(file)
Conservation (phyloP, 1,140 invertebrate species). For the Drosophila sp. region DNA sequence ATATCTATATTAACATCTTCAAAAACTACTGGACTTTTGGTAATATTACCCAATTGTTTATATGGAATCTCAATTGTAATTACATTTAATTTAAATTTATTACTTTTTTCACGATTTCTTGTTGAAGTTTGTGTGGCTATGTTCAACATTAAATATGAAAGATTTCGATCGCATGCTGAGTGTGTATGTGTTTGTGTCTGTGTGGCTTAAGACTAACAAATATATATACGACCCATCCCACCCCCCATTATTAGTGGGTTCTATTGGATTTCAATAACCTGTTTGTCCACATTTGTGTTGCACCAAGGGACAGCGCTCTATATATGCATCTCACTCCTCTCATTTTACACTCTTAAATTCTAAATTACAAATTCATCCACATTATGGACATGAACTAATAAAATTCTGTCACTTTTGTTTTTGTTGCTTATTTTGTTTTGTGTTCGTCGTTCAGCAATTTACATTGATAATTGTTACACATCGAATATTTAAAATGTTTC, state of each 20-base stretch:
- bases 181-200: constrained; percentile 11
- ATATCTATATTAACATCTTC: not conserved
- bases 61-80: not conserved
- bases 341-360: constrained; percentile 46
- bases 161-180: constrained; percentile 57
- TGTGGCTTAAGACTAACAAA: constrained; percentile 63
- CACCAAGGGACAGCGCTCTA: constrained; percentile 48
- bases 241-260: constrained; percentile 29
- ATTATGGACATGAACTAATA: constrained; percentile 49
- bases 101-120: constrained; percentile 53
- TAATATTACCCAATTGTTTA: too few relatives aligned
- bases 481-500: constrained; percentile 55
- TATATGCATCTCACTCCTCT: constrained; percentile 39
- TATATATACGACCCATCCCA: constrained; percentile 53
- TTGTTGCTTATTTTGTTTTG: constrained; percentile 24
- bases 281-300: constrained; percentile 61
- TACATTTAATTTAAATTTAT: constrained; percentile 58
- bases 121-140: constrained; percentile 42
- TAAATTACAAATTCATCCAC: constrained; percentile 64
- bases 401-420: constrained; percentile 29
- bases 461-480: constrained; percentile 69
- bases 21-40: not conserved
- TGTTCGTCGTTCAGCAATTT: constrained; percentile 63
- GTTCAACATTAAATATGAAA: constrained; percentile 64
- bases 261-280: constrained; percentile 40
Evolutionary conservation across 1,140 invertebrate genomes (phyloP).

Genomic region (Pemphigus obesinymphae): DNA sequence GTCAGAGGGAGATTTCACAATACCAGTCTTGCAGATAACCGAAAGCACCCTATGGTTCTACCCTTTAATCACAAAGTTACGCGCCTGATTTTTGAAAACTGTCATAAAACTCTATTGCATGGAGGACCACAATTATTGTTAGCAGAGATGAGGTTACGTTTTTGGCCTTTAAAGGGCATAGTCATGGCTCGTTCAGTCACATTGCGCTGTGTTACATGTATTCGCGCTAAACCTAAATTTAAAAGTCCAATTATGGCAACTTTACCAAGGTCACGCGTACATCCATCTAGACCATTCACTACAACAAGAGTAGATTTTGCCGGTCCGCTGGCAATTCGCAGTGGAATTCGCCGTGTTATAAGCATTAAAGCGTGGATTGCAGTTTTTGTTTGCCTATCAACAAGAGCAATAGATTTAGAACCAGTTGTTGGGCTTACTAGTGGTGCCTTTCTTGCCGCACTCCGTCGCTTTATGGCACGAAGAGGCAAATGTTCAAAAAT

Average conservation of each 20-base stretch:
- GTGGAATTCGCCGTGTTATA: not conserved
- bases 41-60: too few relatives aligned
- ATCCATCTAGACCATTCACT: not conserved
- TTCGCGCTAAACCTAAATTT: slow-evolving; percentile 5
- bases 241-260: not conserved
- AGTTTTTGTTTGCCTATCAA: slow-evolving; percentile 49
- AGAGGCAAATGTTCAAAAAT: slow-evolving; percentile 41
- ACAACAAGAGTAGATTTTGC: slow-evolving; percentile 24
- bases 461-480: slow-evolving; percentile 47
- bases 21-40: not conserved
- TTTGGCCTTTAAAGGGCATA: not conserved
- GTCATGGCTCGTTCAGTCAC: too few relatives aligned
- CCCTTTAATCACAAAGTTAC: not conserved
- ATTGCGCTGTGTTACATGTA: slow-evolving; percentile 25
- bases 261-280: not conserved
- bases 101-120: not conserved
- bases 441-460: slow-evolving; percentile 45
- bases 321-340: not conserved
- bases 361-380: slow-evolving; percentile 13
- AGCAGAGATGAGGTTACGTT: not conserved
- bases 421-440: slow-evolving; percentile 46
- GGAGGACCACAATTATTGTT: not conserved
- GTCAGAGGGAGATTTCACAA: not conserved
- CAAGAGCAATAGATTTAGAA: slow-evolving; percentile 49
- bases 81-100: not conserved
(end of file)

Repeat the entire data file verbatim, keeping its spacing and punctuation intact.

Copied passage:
Conservation (phyloP, 1,140 invertebrate species). For the Drosophila sp. region DNA sequence ATATCTATATTAACATCTTCAAAAACTACTGGACTTTTGGTAATATTACCCAATTGTTTATATGGAATCTCAATTGTAATTACATTTAATTTAAATTTATTACTTTTTTCACGATTTCTTGTTGAAGTTTGTGTGGCTATGTTCAACATTAAATATGAAAGATTTCGATCGCATGCTGAGTGTGTATGTGTTTGTGTCTGTGTGGCTTAAGACTAACAAATATATATACGACCCATCCCACCCCCCATTATTAGTGGGTTCTATTGGATTTCAATAACCTGTTTGTCCACATTTGTGTTGCACCAAGGGACAGCGCTCTATATATGCATCTCACTCCTCTCATTTTACACTCTTAAATTCTAAATTACAAATTCATCCACATTATGGACATGAACTAATAAAATTCTGTCACTTTTGTTTTTGTTGCTTATTTTGTTTTGTGTTCGTCGTTCAGCAATTTACATTGATAATTGTTACACATCGAATATTTAAAATGTTTC, state of each 20-base stretch:
- bases 181-200: constrained; percentile 11
- ATATCTATATTAACATCTTC: not conserved
- bases 61-80: not conserved
- bases 341-360: constrained; percentile 46
- bases 161-180: constrained; percentile 57
- TGTGGCTTAAGACTAACAAA: constrained; percentile 63
- CACCAAGGGACAGCGCTCTA: constrained; percentile 48
- bases 241-260: constrained; percentile 29
- ATTATGGACATGAACTAATA: constrained; percentile 49
- bases 101-120: constrained; percentile 53
- TAATATTACCCAATTGTTTA: too few relatives aligned
- bases 481-500: constrained; percentile 55
- TATATGCATCTCACTCCTCT: constrained; percentile 39
- TATATATACGACCCATCCCA: constrained; percentile 53
- TTGTTGCTTATTTTGTTTTG: constrained; percentile 24
- bases 281-300: constrained; percentile 61
- TACATTTAATTTAAATTTAT: constrained; percentile 58
- bases 121-140: constrained; percentile 42
- TAAATTACAAATTCATCCAC: constrained; percentile 64
- bases 401-420: constrained; percentile 29
- bases 461-480: constrained; percentile 69
- bases 21-40: not conserved
- TGTTCGTCGTTCAGCAATTT: constrained; percentile 63
- GTTCAACATTAAATATGAAA: constrained; percentile 64
- bases 261-280: constrained; percentile 40
Evolutionary conservation across 1,140 invertebrate genomes (phyloP).

Genomic region (Pemphigus obesinymphae): DNA sequence GTCAGAGGGAGATTTCACAATACCAGTCTTGCAGATAACCGAAAGCACCCTATGGTTCTACCCTTTAATCACAAAGTTACGCGCCTGATTTTTGAAAACTGTCATAAAACTCTATTGCATGGAGGACCACAATTATTGTTAGCAGAGATGAGGTTACGTTTTTGGCCTTTAAAGGGCATAGTCATGGCTCGTTCAGTCACATTGCGCTGTGTTACATGTATTCGCGCTAAACCTAAATTTAAAAGTCCAATTATGGCAACTTTACCAAGGTCACGCGTACATCCATCTAGACCATTCACTACAACAAGAGTAGATTTTGCCGGTCCGCTGGCAATTCGCAGTGGAATTCGCCGTGTTATAAGCATTAAAGCGTGGATTGCAGTTTTTGTTTGCCTATCAACAAGAGCAATAGATTTAGAACCAGTTGTTGGGCTTACTAGTGGTGCCTTTCTTGCCGCACTCCGTCGCTTTATGGCACGAAGAGGCAAATGTTCAAAAAT

Average conservation of each 20-base stretch:
- GTGGAATTCGCCGTGTTATA: not conserved
- bases 41-60: too few relatives aligned
- ATCCATCTAGACCATTCACT: not conserved
- TTCGCGCTAAACCTAAATTT: slow-evolving; percentile 5
- bases 241-260: not conserved
- AGTTTTTGTTTGCCTATCAA: slow-evolving; percentile 49
- AGAGGCAAATGTTCAAAAAT: slow-evolving; percentile 41
- ACAACAAGAGTAGATTTTGC: slow-evolving; percentile 24
- bases 461-480: slow-evolving; percentile 47
- bases 21-40: not conserved
- TTTGGCCTTTAAAGGGCATA: not conserved
- GTCATGGCTCGTTCAGTCAC: too few relatives aligned
- CCCTTTAATCACAAAGTTAC: not conserved
- ATTGCGCTGTGTTACATGTA: slow-evolving; percentile 25
- bases 261-280: not conserved
- bases 101-120: not conserved
- bases 441-460: slow-evolving; percentile 45
- bases 321-340: not conserved
- bases 361-380: slow-evolving; percentile 13
- AGCAGAGATGAGGTTACGTT: not conserved
- bases 421-440: slow-evolving; percentile 46
- GGAGGACCACAATTATTGTT: not conserved
- GTCAGAGGGAGATTTCACAA: not conserved
- CAAGAGCAATAGATTTAGAA: slow-evolving; percentile 49
- bases 81-100: not conserved